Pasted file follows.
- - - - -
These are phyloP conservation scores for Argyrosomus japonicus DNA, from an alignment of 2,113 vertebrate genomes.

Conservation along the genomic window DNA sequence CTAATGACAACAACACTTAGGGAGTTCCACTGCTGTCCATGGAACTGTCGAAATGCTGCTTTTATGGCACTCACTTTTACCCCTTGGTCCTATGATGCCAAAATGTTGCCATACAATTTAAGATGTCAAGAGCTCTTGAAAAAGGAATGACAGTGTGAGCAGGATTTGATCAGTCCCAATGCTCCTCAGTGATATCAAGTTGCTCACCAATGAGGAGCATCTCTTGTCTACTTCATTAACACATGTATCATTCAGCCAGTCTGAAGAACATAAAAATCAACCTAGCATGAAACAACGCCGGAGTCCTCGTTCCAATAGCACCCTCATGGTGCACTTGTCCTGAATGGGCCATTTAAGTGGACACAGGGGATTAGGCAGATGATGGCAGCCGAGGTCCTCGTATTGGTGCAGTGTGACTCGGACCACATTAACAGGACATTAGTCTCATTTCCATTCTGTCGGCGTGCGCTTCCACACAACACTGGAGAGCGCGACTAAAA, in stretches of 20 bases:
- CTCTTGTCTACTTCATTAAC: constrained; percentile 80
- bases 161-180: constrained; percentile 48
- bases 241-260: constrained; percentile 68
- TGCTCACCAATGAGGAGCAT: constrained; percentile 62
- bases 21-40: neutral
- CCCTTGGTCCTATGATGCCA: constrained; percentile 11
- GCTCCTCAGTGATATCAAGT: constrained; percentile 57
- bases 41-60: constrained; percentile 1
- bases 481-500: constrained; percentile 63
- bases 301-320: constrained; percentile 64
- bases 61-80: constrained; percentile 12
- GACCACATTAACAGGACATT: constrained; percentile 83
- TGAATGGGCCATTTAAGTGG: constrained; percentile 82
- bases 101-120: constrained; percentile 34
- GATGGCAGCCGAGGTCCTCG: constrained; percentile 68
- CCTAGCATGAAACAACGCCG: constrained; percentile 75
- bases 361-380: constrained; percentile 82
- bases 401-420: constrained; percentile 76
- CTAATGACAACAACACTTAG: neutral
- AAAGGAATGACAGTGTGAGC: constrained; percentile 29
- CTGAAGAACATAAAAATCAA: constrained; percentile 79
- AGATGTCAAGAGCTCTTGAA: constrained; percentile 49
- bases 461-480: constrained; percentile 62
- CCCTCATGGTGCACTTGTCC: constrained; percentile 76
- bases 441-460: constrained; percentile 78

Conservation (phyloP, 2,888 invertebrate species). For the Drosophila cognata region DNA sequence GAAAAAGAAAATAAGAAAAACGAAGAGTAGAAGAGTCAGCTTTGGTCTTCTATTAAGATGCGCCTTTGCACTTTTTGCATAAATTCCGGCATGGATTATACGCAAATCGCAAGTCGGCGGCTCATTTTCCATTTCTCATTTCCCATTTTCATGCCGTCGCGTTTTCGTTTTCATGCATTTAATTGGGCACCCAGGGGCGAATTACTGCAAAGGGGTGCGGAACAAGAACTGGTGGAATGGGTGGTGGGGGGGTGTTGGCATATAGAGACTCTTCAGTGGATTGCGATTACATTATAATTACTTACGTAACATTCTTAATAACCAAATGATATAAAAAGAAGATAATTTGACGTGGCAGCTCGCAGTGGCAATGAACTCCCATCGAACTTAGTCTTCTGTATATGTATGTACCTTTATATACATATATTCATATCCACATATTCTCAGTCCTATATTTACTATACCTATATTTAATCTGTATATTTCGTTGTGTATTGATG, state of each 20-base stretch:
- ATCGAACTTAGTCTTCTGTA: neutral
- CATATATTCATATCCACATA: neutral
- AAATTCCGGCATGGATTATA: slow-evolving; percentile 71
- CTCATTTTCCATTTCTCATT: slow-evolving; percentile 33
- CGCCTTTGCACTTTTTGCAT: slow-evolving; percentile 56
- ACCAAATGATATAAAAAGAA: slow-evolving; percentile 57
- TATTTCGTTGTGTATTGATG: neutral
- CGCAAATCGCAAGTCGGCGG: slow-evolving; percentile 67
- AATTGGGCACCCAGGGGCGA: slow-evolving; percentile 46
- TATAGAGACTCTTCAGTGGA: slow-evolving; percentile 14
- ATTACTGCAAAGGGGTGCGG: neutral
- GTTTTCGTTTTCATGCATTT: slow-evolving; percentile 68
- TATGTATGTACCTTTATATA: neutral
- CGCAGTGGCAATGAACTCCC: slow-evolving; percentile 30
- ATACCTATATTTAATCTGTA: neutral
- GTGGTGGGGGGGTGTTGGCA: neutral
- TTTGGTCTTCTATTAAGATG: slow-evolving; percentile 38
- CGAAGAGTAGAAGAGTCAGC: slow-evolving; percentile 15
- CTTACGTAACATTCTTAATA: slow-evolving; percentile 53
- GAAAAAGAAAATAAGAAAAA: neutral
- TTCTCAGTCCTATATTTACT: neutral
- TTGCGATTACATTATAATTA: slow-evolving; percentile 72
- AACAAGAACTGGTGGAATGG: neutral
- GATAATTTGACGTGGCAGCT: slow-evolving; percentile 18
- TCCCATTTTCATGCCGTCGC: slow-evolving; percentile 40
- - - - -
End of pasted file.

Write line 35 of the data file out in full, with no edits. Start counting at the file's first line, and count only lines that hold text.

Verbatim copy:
- TATTTCGTTGTGTATTGATG: neutral